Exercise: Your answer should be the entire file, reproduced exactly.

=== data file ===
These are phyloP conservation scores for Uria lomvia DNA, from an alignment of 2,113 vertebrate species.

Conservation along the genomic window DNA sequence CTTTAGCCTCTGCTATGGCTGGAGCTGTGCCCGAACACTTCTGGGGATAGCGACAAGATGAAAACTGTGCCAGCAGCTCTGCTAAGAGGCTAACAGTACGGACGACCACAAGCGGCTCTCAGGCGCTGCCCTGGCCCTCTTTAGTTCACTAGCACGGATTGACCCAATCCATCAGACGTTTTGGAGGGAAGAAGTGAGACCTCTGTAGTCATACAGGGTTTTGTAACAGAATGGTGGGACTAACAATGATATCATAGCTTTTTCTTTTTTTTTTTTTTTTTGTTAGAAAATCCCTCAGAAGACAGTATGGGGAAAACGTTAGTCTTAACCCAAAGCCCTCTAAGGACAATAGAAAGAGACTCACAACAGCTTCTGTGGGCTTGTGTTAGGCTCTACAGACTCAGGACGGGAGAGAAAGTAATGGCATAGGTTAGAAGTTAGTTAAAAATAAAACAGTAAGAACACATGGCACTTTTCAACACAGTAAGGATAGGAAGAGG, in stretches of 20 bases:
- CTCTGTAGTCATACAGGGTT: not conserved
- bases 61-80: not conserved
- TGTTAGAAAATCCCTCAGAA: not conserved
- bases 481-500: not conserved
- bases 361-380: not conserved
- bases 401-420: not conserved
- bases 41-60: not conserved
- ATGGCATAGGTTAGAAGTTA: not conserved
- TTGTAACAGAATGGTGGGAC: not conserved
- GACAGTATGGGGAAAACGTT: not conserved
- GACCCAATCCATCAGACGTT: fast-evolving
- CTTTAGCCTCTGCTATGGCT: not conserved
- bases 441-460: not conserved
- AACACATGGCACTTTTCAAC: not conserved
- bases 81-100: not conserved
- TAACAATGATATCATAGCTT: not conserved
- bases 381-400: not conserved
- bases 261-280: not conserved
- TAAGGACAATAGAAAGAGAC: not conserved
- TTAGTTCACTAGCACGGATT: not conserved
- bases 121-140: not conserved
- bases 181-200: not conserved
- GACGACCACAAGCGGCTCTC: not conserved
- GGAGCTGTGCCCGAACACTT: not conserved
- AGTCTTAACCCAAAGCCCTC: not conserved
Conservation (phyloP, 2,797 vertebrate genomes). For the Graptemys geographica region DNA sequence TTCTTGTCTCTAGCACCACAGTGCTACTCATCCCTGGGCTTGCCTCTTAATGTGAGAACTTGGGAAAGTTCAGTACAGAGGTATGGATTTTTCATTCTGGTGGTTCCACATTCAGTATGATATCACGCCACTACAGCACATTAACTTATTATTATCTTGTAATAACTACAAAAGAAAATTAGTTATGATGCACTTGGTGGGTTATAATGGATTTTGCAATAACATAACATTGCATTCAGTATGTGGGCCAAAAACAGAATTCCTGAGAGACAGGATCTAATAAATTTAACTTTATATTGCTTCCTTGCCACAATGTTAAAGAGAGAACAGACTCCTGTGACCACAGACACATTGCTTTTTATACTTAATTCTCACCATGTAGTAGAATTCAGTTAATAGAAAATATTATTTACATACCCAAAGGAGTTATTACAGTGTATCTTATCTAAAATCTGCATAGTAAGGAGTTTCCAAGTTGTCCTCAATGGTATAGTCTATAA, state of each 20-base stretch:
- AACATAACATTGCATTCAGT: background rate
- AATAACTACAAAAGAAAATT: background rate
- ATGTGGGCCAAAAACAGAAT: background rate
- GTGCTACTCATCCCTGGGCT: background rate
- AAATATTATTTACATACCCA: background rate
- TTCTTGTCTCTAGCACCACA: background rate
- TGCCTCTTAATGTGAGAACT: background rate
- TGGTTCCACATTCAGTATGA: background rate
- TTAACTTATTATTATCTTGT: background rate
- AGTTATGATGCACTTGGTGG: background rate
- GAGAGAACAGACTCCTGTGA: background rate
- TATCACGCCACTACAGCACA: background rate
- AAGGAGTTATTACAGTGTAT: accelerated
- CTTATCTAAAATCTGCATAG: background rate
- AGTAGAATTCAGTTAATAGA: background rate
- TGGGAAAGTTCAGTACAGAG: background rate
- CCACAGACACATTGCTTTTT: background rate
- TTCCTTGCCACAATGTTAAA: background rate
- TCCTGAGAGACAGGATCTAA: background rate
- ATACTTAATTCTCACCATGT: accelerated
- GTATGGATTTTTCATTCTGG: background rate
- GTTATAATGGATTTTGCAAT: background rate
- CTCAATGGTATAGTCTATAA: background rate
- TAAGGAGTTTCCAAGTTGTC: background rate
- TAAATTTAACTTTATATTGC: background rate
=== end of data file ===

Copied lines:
These are phyloP conservation scores for Uria lomvia DNA, from an alignment of 2,113 vertebrate species.

Conservation along the genomic window DNA sequence CTTTAGCCTCTGCTATGGCTGGAGCTGTGCCCGAACACTTCTGGGGATAGCGACAAGATGAAAACTGTGCCAGCAGCTCTGCTAAGAGGCTAACAGTACGGACGACCACAAGCGGCTCTCAGGCGCTGCCCTGGCCCTCTTTAGTTCACTAGCACGGATTGACCCAATCCATCAGACGTTTTGGAGGGAAGAAGTGAGACCTCTGTAGTCATACAGGGTTTTGTAACAGAATGGTGGGACTAACAATGATATCATAGCTTTTTCTTTTTTTTTTTTTTTTTGTTAGAAAATCCCTCAGAAGACAGTATGGGGAAAACGTTAGTCTTAACCCAAAGCCCTCTAAGGACAATAGAAAGAGACTCACAACAGCTTCTGTGGGCTTGTGTTAGGCTCTACAGACTCAGGACGGGAGAGAAAGTAATGGCATAGGTTAGAAGTTAGTTAAAAATAAAACAGTAAGAACACATGGCACTTTTCAACACAGTAAGGATAGGAAGAGG, in stretches of 20 bases:
- CTCTGTAGTCATACAGGGTT: not conserved
- bases 61-80: not conserved
- TGTTAGAAAATCCCTCAGAA: not conserved
- bases 481-500: not conserved
- bases 361-380: not conserved
- bases 401-420: not conserved
- bases 41-60: not conserved
- ATGGCATAGGTTAGAAGTTA: not conserved
- TTGTAACAGAATGGTGGGAC: not conserved
- GACAGTATGGGGAAAACGTT: not conserved
- GACCCAATCCATCAGACGTT: fast-evolving
- CTTTAGCCTCTGCTATGGCT: not conserved
- bases 441-460: not conserved
- AACACATGGCACTTTTCAAC: not conserved
- bases 81-100: not conserved
- TAACAATGATATCATAGCTT: not conserved
- bases 381-400: not conserved
- bases 261-280: not conserved
- TAAGGACAATAGAAAGAGAC: not conserved
- TTAGTTCACTAGCACGGATT: not conserved
- bases 121-140: not conserved
- bases 181-200: not conserved
- GACGACCACAAGCGGCTCTC: not conserved
- GGAGCTGTGCCCGAACACTT: not conserved
- AGTCTTAACCCAAAGCCCTC: not conserved
Conservation (phyloP, 2,797 vertebrate genomes). For the Graptemys geographica region DNA sequence TTCTTGTCTCTAGCACCACAGTGCTACTCATCCCTGGGCTTGCCTCTTAATGTGAGAACTTGGGAAAGTTCAGTACAGAGGTATGGATTTTTCATTCTGGTGGTTCCACATTCAGTATGATATCACGCCACTACAGCACATTAACTTATTATTATCTTGTAATAACTACAAAAGAAAATTAGTTATGATGCACTTGGTGGGTTATAATGGATTTTGCAATAACATAACATTGCATTCAGTATGTGGGCCAAAAACAGAATTCCTGAGAGACAGGATCTAATAAATTTAACTTTATATTGCTTCCTTGCCACAATGTTAAAGAGAGAACAGACTCCTGTGACCACAGACACATTGCTTTTTATACTTAATTCTCACCATGTAGTAGAATTCAGTTAATAGAAAATATTATTTACATACCCAAAGGAGTTATTACAGTGTATCTTATCTAAAATCTGCATAGTAAGGAGTTTCCAAGTTGTCCTCAATGGTATAGTCTATAA, state of each 20-base stretch:
- AACATAACATTGCATTCAGT: background rate
- AATAACTACAAAAGAAAATT: background rate
- ATGTGGGCCAAAAACAGAAT: background rate
- GTGCTACTCATCCCTGGGCT: background rate
- AAATATTATTTACATACCCA: background rate
- TTCTTGTCTCTAGCACCACA: background rate
- TGCCTCTTAATGTGAGAACT: background rate
- TGGTTCCACATTCAGTATGA: background rate
- TTAACTTATTATTATCTTGT: background rate
- AGTTATGATGCACTTGGTGG: background rate
- GAGAGAACAGACTCCTGTGA: background rate
- TATCACGCCACTACAGCACA: background rate
- AAGGAGTTATTACAGTGTAT: accelerated
- CTTATCTAAAATCTGCATAG: background rate
- AGTAGAATTCAGTTAATAGA: background rate
- TGGGAAAGTTCAGTACAGAG: background rate
- CCACAGACACATTGCTTTTT: background rate
- TTCCTTGCCACAATGTTAAA: background rate
- TCCTGAGAGACAGGATCTAA: background rate
- ATACTTAATTCTCACCATGT: accelerated
- GTATGGATTTTTCATTCTGG: background rate
- GTTATAATGGATTTTGCAAT: background rate
- CTCAATGGTATAGTCTATAA: background rate
- TAAGGAGTTTCCAAGTTGTC: background rate
- TAAATTTAACTTTATATTGC: background rate